Help us create a biggest collection of medieval chronicles and manuscripts on line.
#   A   B   C   D   E   F   G   H   I   J   K   L   M   N   O   P   Q   R   S   T   U   V   W   X   Y   Z 
Medieval chronicles, historical sources, history of middle ages, texts and studies

ROGER OF WENDOVER Flowers of history. The history of England from the descent of the saxons to A.D. 1235. vol.2


Sir John Froissart's Chronicles of England, France, Spain and the Ajoining Countries from the latter part of the reign of Edward II to the coronation of Henry IV in 12 volumes 

Chronicles of Enguerrand De Monstrelet (Sir John Froissart's Chronicles continuation) in 13 volumes 

  Previousall pages


Flowers of history. The history of England from the descent of the saxons to A.D. 1235. vol.2
page 433

court at Durham, as well as all others of the laity ami clergy of that province, whom they believed to be cognizant of this matter. When they had all appeared at a fixed time and place before these agents, the letters of the pope were read in the hearing of all of them for the (dear and distinct information of every one; and after they had been read and were understood, the clerks of the bishop of Durham rose up and set forth some frivolous and fallacious excuses in reply to the said agents, and, that they might not proceed in the said inquisition, they appealed to the presence of the pope: and having made this appeal, the bishop departed with his clerks after appointing a day for his accusers to appear against him in the presence of the pope. Having thus interposed his appeal, the aforesaid bishop went to the court of 1! mie, after sending his clerks before him to procure favour for him with the pope against his arrival ; so that, before the monks of Durham arrived at Rome, the aforesaid clerks had greatly weakened their cause; therefore after much altercation on either side in the pope's presence, the bishop as well as the monks, after spending a great deal of money, were sent back to England to the aforesaid agents, for them to determine definitely what was right. This disagreement, having once arisen amongst them, continued for a length of time, until the death of the bishop put an end to the strife, as he had himself declared. Of the huitiiinn of α iteie castle at Montgomery. In the same year, about the nativity of St. Mary, Llewellvn king of Wales, with a large army, laid siege to a castle called lluet (lini 1th ); Reginald de lìrause, whose tow η it was, earnestly besought assistance from the king that by his means the siege might be raised, as he was not able to effect this by bis own means. The king, therefore, as he ought not to desert his nobles, marched thither with a large army, and raised the siege, the Welsh, as was their custom, taking to flight. The king then marched towards .Montgomery with his army, ordering all the property of the Welsh which they met with, and their cattle, to be collected for the support of his followers who were with him. On their arrival at Montgomery, after roving through the country there, the commanders of the army thought that it was a fit place to build a castle as the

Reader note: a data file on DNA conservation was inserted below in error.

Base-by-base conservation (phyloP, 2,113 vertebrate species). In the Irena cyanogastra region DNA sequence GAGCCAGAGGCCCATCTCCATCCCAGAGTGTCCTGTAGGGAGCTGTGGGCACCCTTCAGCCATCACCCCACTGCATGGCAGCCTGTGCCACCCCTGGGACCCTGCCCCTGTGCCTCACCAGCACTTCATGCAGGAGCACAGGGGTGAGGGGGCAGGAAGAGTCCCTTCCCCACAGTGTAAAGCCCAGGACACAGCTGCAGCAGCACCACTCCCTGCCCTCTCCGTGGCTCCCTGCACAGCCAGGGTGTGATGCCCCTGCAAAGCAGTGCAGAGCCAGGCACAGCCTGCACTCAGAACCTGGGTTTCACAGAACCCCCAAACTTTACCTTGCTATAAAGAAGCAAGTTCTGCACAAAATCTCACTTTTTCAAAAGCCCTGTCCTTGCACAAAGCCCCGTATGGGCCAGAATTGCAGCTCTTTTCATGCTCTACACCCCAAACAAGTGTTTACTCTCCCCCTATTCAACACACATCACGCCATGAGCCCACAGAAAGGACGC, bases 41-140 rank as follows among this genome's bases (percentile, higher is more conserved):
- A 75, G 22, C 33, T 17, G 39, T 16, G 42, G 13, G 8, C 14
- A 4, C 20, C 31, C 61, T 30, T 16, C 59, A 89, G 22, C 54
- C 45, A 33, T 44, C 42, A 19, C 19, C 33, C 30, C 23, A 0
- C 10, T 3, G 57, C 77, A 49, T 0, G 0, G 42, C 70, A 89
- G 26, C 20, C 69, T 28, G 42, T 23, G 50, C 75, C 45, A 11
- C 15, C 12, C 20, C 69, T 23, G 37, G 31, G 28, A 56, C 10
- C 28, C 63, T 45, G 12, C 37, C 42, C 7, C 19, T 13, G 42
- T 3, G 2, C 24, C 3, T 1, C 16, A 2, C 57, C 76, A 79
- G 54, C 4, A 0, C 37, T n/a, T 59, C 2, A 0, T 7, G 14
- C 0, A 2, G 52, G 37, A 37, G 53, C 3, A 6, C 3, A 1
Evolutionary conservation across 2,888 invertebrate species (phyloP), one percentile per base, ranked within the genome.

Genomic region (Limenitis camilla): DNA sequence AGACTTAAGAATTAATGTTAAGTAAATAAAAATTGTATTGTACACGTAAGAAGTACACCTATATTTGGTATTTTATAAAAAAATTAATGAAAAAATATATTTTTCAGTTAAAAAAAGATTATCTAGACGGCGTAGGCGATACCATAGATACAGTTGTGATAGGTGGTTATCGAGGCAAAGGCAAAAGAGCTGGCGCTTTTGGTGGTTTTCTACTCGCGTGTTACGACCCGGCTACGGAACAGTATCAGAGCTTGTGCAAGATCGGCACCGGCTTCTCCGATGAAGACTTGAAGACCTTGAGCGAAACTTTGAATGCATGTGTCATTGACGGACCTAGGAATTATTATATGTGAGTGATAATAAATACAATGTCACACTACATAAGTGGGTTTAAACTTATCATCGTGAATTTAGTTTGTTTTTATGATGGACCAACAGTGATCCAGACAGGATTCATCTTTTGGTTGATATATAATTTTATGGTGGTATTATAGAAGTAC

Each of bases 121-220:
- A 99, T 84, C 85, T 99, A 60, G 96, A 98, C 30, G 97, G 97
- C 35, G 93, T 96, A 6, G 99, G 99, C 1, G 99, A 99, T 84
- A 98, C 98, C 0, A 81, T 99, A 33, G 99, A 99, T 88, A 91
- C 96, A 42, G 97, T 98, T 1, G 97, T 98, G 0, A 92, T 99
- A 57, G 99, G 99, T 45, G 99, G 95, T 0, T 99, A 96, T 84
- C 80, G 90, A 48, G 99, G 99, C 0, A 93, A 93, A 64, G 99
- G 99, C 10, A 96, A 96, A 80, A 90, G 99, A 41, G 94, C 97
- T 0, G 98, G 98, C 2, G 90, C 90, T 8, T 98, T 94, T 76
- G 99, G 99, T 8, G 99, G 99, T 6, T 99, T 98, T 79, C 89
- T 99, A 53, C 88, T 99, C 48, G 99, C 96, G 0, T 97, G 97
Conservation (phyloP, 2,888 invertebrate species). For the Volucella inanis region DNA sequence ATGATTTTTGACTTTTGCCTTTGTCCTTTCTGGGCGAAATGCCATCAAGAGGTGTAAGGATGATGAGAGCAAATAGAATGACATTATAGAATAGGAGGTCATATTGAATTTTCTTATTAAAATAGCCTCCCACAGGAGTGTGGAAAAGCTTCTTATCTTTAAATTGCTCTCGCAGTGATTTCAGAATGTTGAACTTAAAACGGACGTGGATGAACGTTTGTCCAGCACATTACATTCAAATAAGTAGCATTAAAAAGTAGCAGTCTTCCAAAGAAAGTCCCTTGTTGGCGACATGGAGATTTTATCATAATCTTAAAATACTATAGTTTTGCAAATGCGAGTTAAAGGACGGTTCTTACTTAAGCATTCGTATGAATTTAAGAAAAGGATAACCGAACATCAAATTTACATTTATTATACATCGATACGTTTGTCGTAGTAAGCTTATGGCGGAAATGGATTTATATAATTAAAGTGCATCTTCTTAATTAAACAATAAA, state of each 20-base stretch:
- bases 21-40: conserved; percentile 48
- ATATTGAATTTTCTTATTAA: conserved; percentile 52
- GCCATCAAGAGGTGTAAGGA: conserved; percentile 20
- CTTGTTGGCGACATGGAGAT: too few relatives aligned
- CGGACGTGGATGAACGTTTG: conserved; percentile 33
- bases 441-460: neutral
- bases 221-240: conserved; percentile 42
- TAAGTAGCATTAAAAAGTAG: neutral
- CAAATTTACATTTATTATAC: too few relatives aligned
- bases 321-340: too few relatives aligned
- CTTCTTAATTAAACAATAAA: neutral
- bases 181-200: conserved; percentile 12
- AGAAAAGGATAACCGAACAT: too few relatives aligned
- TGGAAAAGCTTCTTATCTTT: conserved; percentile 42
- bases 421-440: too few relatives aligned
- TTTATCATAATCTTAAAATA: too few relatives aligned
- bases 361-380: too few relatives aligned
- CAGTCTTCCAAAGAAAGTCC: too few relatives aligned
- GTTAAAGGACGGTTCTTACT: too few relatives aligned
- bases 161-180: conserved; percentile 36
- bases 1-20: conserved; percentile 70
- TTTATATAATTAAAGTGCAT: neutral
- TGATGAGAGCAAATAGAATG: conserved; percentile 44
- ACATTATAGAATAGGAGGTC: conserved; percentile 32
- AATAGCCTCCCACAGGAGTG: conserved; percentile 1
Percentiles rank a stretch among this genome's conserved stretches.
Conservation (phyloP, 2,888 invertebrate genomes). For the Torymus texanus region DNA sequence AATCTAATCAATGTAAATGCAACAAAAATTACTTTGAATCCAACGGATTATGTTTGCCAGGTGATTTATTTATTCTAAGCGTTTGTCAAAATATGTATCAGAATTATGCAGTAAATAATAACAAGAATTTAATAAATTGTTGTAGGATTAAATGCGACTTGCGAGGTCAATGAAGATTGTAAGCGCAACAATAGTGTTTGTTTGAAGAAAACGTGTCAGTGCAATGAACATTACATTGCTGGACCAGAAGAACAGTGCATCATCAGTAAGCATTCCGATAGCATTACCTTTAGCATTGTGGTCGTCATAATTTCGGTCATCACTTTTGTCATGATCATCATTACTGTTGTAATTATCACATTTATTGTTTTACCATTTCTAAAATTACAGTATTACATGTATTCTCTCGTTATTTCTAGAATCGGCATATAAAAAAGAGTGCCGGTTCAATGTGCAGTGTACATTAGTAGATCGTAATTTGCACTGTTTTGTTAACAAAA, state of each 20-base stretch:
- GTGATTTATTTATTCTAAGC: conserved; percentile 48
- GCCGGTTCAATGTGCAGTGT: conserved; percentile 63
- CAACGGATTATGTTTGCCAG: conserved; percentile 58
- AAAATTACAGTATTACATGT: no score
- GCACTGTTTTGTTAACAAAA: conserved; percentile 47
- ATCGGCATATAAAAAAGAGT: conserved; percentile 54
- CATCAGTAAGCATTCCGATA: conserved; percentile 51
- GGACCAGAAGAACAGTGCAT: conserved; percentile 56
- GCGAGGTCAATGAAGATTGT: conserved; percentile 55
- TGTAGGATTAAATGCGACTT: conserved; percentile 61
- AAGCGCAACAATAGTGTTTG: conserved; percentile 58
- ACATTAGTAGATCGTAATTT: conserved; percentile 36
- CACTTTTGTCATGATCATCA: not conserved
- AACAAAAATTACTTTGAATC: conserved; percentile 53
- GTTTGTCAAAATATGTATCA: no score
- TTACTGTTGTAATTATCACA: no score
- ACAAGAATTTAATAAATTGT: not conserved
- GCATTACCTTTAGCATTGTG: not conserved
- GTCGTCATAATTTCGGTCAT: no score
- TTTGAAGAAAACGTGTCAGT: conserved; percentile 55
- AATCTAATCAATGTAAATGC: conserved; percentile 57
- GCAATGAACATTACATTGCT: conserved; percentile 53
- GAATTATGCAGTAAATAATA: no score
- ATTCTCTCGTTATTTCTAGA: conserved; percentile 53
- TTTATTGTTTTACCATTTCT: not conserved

Previous First Next  

"Medievalist" is an educational project designed as a digital collection of chronicles, documents and studies related to the middle age history. All materials from this site are permitted for non commersial use unless otherwise indicated. If you reduplicate documents from here you have to indicate "Medievalist" as a source and place link to us.